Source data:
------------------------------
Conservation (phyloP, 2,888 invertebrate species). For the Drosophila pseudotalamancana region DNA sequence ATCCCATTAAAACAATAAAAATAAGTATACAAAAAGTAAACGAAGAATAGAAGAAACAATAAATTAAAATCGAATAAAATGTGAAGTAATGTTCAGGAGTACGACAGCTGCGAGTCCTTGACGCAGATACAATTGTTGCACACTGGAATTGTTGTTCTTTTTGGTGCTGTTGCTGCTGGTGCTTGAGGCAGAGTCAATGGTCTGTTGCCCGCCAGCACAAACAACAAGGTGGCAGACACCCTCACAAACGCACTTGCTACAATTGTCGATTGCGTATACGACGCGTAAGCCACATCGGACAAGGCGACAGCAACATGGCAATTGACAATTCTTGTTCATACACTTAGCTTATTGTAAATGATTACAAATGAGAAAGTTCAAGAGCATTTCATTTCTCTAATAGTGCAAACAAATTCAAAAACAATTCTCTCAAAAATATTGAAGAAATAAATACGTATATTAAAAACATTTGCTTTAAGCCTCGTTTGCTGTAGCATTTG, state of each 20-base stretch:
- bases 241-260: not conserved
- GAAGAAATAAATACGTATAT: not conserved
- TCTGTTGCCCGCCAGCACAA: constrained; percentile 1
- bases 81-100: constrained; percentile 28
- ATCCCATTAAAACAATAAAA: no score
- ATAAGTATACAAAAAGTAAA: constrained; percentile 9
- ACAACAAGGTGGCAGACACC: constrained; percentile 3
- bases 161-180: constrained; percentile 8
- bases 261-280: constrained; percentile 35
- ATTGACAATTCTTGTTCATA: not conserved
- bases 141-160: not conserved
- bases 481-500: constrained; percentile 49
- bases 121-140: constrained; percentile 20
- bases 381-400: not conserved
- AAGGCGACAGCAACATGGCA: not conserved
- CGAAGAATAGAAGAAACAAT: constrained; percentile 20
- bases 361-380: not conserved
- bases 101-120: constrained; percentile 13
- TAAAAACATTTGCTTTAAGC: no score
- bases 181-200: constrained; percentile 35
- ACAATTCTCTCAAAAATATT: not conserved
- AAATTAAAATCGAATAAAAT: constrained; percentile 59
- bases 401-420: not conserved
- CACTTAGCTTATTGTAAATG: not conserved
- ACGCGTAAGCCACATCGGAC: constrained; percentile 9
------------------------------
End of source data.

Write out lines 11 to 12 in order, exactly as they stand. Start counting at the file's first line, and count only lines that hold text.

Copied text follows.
- ATTGACAATTCTTGTTCATA: not conserved
- bases 141-160: not conserved